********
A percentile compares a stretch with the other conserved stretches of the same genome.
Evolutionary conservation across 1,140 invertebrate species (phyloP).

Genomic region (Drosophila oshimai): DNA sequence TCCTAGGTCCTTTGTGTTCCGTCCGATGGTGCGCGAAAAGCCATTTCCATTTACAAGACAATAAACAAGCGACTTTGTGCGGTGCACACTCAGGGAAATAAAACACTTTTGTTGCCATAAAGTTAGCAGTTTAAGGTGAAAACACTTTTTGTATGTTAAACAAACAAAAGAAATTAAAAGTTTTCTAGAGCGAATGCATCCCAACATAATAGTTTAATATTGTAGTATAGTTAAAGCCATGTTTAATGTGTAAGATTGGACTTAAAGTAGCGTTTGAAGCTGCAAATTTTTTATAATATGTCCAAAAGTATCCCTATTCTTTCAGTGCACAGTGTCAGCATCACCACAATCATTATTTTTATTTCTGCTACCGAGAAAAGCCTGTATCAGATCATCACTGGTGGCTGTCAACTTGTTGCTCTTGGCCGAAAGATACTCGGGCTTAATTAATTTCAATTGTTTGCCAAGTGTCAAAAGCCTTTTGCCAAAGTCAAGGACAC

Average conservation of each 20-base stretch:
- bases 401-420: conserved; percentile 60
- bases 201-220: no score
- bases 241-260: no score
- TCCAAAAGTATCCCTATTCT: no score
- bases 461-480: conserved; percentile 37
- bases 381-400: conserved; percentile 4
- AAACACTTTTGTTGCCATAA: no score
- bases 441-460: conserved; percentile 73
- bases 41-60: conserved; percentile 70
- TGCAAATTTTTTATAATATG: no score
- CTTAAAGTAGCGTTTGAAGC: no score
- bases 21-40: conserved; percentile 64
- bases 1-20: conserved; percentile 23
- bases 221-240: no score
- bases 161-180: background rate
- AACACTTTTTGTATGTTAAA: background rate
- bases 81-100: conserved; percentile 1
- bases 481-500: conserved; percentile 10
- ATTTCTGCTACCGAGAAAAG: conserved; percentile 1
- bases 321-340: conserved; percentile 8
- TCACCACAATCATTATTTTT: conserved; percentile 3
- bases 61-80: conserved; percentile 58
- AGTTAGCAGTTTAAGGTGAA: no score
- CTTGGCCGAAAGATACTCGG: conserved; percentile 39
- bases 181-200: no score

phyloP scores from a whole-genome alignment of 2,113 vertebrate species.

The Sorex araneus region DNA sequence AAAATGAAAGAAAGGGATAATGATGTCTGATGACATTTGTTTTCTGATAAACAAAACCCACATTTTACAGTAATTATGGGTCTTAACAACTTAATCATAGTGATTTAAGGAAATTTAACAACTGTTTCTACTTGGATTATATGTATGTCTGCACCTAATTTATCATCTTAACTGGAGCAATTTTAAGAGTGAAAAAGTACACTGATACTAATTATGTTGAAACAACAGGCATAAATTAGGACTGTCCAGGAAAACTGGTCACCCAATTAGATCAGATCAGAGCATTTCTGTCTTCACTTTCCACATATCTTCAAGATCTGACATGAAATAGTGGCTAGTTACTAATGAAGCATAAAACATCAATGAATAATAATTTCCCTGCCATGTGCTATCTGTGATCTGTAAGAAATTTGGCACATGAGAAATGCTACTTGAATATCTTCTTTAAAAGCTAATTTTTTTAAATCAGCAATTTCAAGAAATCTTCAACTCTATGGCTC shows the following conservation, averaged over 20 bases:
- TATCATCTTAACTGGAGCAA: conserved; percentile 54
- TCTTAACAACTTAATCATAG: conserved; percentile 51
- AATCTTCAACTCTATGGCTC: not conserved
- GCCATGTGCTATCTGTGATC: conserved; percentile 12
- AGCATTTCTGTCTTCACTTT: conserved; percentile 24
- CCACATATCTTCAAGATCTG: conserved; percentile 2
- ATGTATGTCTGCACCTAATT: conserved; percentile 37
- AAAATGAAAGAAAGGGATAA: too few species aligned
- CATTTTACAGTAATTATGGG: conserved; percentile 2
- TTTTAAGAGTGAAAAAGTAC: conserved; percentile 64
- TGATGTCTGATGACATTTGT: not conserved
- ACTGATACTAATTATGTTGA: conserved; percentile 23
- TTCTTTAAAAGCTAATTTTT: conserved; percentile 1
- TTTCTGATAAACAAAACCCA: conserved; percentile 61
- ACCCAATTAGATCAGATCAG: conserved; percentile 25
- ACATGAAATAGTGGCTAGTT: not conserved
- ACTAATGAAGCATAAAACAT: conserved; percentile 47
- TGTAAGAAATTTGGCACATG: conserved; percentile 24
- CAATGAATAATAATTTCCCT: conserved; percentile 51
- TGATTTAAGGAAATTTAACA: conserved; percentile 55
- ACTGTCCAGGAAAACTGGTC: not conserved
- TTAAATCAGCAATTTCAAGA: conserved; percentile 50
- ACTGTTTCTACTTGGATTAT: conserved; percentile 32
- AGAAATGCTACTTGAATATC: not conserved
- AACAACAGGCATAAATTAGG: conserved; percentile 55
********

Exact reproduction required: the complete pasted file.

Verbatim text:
A percentile compares a stretch with the other conserved stretches of the same genome.
Evolutionary conservation across 1,140 invertebrate species (phyloP).

Genomic region (Drosophila oshimai): DNA sequence TCCTAGGTCCTTTGTGTTCCGTCCGATGGTGCGCGAAAAGCCATTTCCATTTACAAGACAATAAACAAGCGACTTTGTGCGGTGCACACTCAGGGAAATAAAACACTTTTGTTGCCATAAAGTTAGCAGTTTAAGGTGAAAACACTTTTTGTATGTTAAACAAACAAAAGAAATTAAAAGTTTTCTAGAGCGAATGCATCCCAACATAATAGTTTAATATTGTAGTATAGTTAAAGCCATGTTTAATGTGTAAGATTGGACTTAAAGTAGCGTTTGAAGCTGCAAATTTTTTATAATATGTCCAAAAGTATCCCTATTCTTTCAGTGCACAGTGTCAGCATCACCACAATCATTATTTTTATTTCTGCTACCGAGAAAAGCCTGTATCAGATCATCACTGGTGGCTGTCAACTTGTTGCTCTTGGCCGAAAGATACTCGGGCTTAATTAATTTCAATTGTTTGCCAAGTGTCAAAAGCCTTTTGCCAAAGTCAAGGACAC

Average conservation of each 20-base stretch:
- bases 401-420: conserved; percentile 60
- bases 201-220: no score
- bases 241-260: no score
- TCCAAAAGTATCCCTATTCT: no score
- bases 461-480: conserved; percentile 37
- bases 381-400: conserved; percentile 4
- AAACACTTTTGTTGCCATAA: no score
- bases 441-460: conserved; percentile 73
- bases 41-60: conserved; percentile 70
- TGCAAATTTTTTATAATATG: no score
- CTTAAAGTAGCGTTTGAAGC: no score
- bases 21-40: conserved; percentile 64
- bases 1-20: conserved; percentile 23
- bases 221-240: no score
- bases 161-180: background rate
- AACACTTTTTGTATGTTAAA: background rate
- bases 81-100: conserved; percentile 1
- bases 481-500: conserved; percentile 10
- ATTTCTGCTACCGAGAAAAG: conserved; percentile 1
- bases 321-340: conserved; percentile 8
- TCACCACAATCATTATTTTT: conserved; percentile 3
- bases 61-80: conserved; percentile 58
- AGTTAGCAGTTTAAGGTGAA: no score
- CTTGGCCGAAAGATACTCGG: conserved; percentile 39
- bases 181-200: no score

phyloP scores from a whole-genome alignment of 2,113 vertebrate species.

The Sorex araneus region DNA sequence AAAATGAAAGAAAGGGATAATGATGTCTGATGACATTTGTTTTCTGATAAACAAAACCCACATTTTACAGTAATTATGGGTCTTAACAACTTAATCATAGTGATTTAAGGAAATTTAACAACTGTTTCTACTTGGATTATATGTATGTCTGCACCTAATTTATCATCTTAACTGGAGCAATTTTAAGAGTGAAAAAGTACACTGATACTAATTATGTTGAAACAACAGGCATAAATTAGGACTGTCCAGGAAAACTGGTCACCCAATTAGATCAGATCAGAGCATTTCTGTCTTCACTTTCCACATATCTTCAAGATCTGACATGAAATAGTGGCTAGTTACTAATGAAGCATAAAACATCAATGAATAATAATTTCCCTGCCATGTGCTATCTGTGATCTGTAAGAAATTTGGCACATGAGAAATGCTACTTGAATATCTTCTTTAAAAGCTAATTTTTTTAAATCAGCAATTTCAAGAAATCTTCAACTCTATGGCTC shows the following conservation, averaged over 20 bases:
- TATCATCTTAACTGGAGCAA: conserved; percentile 54
- TCTTAACAACTTAATCATAG: conserved; percentile 51
- AATCTTCAACTCTATGGCTC: not conserved
- GCCATGTGCTATCTGTGATC: conserved; percentile 12
- AGCATTTCTGTCTTCACTTT: conserved; percentile 24
- CCACATATCTTCAAGATCTG: conserved; percentile 2
- ATGTATGTCTGCACCTAATT: conserved; percentile 37
- AAAATGAAAGAAAGGGATAA: too few species aligned
- CATTTTACAGTAATTATGGG: conserved; percentile 2
- TTTTAAGAGTGAAAAAGTAC: conserved; percentile 64
- TGATGTCTGATGACATTTGT: not conserved
- ACTGATACTAATTATGTTGA: conserved; percentile 23
- TTCTTTAAAAGCTAATTTTT: conserved; percentile 1
- TTTCTGATAAACAAAACCCA: conserved; percentile 61
- ACCCAATTAGATCAGATCAG: conserved; percentile 25
- ACATGAAATAGTGGCTAGTT: not conserved
- ACTAATGAAGCATAAAACAT: conserved; percentile 47
- TGTAAGAAATTTGGCACATG: conserved; percentile 24
- CAATGAATAATAATTTCCCT: conserved; percentile 51
- TGATTTAAGGAAATTTAACA: conserved; percentile 55
- ACTGTCCAGGAAAACTGGTC: not conserved
- TTAAATCAGCAATTTCAAGA: conserved; percentile 50
- ACTGTTTCTACTTGGATTAT: conserved; percentile 32
- AGAAATGCTACTTGAATATC: not conserved
- AACAACAGGCATAAATTAGG: conserved; percentile 55